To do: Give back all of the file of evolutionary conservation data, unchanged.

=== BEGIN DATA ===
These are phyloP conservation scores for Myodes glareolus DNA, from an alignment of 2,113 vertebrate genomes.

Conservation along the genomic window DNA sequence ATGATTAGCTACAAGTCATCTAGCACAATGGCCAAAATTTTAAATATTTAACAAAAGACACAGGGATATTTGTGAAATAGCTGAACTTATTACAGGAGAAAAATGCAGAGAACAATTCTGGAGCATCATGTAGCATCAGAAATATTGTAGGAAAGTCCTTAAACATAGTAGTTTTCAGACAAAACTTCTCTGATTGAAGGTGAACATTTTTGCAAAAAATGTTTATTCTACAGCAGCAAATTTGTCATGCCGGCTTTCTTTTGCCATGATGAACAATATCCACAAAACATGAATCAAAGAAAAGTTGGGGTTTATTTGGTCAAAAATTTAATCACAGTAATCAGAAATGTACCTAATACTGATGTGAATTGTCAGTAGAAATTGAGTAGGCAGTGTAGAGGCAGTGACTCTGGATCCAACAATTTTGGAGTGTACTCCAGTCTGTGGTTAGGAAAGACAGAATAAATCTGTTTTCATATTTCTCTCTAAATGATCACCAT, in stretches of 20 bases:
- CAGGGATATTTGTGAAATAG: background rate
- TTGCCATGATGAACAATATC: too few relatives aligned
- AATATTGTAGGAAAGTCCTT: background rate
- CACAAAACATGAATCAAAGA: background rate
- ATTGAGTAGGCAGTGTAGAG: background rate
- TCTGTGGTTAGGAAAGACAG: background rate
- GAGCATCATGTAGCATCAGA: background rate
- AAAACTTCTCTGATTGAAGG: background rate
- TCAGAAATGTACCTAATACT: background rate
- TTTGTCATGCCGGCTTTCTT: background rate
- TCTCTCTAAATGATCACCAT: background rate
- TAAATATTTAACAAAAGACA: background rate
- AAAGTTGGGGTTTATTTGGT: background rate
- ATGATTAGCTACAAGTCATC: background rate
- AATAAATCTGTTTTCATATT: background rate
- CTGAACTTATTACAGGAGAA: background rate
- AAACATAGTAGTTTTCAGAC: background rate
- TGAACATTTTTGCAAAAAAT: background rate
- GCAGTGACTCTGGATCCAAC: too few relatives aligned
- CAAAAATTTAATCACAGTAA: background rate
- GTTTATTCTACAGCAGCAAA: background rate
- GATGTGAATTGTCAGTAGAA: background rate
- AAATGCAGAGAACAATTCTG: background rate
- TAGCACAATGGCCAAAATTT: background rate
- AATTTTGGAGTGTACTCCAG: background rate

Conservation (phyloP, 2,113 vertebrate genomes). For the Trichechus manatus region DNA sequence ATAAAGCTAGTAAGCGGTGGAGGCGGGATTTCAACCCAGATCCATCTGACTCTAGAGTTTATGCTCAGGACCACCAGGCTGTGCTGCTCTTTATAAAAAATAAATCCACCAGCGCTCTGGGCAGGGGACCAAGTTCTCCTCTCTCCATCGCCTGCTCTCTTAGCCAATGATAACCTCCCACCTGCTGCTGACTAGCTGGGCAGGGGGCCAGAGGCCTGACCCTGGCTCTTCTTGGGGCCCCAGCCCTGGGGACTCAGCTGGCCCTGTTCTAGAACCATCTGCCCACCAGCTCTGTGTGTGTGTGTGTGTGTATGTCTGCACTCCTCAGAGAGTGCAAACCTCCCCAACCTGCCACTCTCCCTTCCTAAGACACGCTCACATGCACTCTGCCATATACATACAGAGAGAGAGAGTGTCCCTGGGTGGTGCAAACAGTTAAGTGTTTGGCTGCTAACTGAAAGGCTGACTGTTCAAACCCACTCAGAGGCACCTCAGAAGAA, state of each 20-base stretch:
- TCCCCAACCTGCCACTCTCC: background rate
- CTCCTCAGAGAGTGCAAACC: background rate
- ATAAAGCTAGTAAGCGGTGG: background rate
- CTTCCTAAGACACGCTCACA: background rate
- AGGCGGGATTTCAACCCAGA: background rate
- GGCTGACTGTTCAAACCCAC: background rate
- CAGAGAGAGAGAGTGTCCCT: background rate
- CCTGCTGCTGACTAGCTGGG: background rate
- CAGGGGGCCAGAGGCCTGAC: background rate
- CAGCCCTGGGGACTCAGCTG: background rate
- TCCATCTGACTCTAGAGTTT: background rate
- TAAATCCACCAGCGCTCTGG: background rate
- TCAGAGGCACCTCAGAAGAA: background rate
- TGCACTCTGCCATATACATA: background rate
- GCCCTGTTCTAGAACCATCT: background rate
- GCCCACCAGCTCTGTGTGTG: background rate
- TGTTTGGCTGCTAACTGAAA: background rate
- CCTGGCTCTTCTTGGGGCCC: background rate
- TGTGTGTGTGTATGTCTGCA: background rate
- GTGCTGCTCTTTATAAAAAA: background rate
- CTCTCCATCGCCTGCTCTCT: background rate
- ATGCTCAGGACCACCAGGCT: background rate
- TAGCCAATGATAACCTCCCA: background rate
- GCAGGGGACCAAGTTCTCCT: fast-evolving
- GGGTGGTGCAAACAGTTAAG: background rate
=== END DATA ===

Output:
These are phyloP conservation scores for Myodes glareolus DNA, from an alignment of 2,113 vertebrate genomes.

Conservation along the genomic window DNA sequence ATGATTAGCTACAAGTCATCTAGCACAATGGCCAAAATTTTAAATATTTAACAAAAGACACAGGGATATTTGTGAAATAGCTGAACTTATTACAGGAGAAAAATGCAGAGAACAATTCTGGAGCATCATGTAGCATCAGAAATATTGTAGGAAAGTCCTTAAACATAGTAGTTTTCAGACAAAACTTCTCTGATTGAAGGTGAACATTTTTGCAAAAAATGTTTATTCTACAGCAGCAAATTTGTCATGCCGGCTTTCTTTTGCCATGATGAACAATATCCACAAAACATGAATCAAAGAAAAGTTGGGGTTTATTTGGTCAAAAATTTAATCACAGTAATCAGAAATGTACCTAATACTGATGTGAATTGTCAGTAGAAATTGAGTAGGCAGTGTAGAGGCAGTGACTCTGGATCCAACAATTTTGGAGTGTACTCCAGTCTGTGGTTAGGAAAGACAGAATAAATCTGTTTTCATATTTCTCTCTAAATGATCACCAT, in stretches of 20 bases:
- CAGGGATATTTGTGAAATAG: background rate
- TTGCCATGATGAACAATATC: too few relatives aligned
- AATATTGTAGGAAAGTCCTT: background rate
- CACAAAACATGAATCAAAGA: background rate
- ATTGAGTAGGCAGTGTAGAG: background rate
- TCTGTGGTTAGGAAAGACAG: background rate
- GAGCATCATGTAGCATCAGA: background rate
- AAAACTTCTCTGATTGAAGG: background rate
- TCAGAAATGTACCTAATACT: background rate
- TTTGTCATGCCGGCTTTCTT: background rate
- TCTCTCTAAATGATCACCAT: background rate
- TAAATATTTAACAAAAGACA: background rate
- AAAGTTGGGGTTTATTTGGT: background rate
- ATGATTAGCTACAAGTCATC: background rate
- AATAAATCTGTTTTCATATT: background rate
- CTGAACTTATTACAGGAGAA: background rate
- AAACATAGTAGTTTTCAGAC: background rate
- TGAACATTTTTGCAAAAAAT: background rate
- GCAGTGACTCTGGATCCAAC: too few relatives aligned
- CAAAAATTTAATCACAGTAA: background rate
- GTTTATTCTACAGCAGCAAA: background rate
- GATGTGAATTGTCAGTAGAA: background rate
- AAATGCAGAGAACAATTCTG: background rate
- TAGCACAATGGCCAAAATTT: background rate
- AATTTTGGAGTGTACTCCAG: background rate

Conservation (phyloP, 2,113 vertebrate genomes). For the Trichechus manatus region DNA sequence ATAAAGCTAGTAAGCGGTGGAGGCGGGATTTCAACCCAGATCCATCTGACTCTAGAGTTTATGCTCAGGACCACCAGGCTGTGCTGCTCTTTATAAAAAATAAATCCACCAGCGCTCTGGGCAGGGGACCAAGTTCTCCTCTCTCCATCGCCTGCTCTCTTAGCCAATGATAACCTCCCACCTGCTGCTGACTAGCTGGGCAGGGGGCCAGAGGCCTGACCCTGGCTCTTCTTGGGGCCCCAGCCCTGGGGACTCAGCTGGCCCTGTTCTAGAACCATCTGCCCACCAGCTCTGTGTGTGTGTGTGTGTGTATGTCTGCACTCCTCAGAGAGTGCAAACCTCCCCAACCTGCCACTCTCCCTTCCTAAGACACGCTCACATGCACTCTGCCATATACATACAGAGAGAGAGAGTGTCCCTGGGTGGTGCAAACAGTTAAGTGTTTGGCTGCTAACTGAAAGGCTGACTGTTCAAACCCACTCAGAGGCACCTCAGAAGAA, state of each 20-base stretch:
- TCCCCAACCTGCCACTCTCC: background rate
- CTCCTCAGAGAGTGCAAACC: background rate
- ATAAAGCTAGTAAGCGGTGG: background rate
- CTTCCTAAGACACGCTCACA: background rate
- AGGCGGGATTTCAACCCAGA: background rate
- GGCTGACTGTTCAAACCCAC: background rate
- CAGAGAGAGAGAGTGTCCCT: background rate
- CCTGCTGCTGACTAGCTGGG: background rate
- CAGGGGGCCAGAGGCCTGAC: background rate
- CAGCCCTGGGGACTCAGCTG: background rate
- TCCATCTGACTCTAGAGTTT: background rate
- TAAATCCACCAGCGCTCTGG: background rate
- TCAGAGGCACCTCAGAAGAA: background rate
- TGCACTCTGCCATATACATA: background rate
- GCCCTGTTCTAGAACCATCT: background rate
- GCCCACCAGCTCTGTGTGTG: background rate
- TGTTTGGCTGCTAACTGAAA: background rate
- CCTGGCTCTTCTTGGGGCCC: background rate
- TGTGTGTGTGTATGTCTGCA: background rate
- GTGCTGCTCTTTATAAAAAA: background rate
- CTCTCCATCGCCTGCTCTCT: background rate
- ATGCTCAGGACCACCAGGCT: background rate
- TAGCCAATGATAACCTCCCA: background rate
- GCAGGGGACCAAGTTCTCCT: fast-evolving
- GGGTGGTGCAAACAGTTAAG: background rate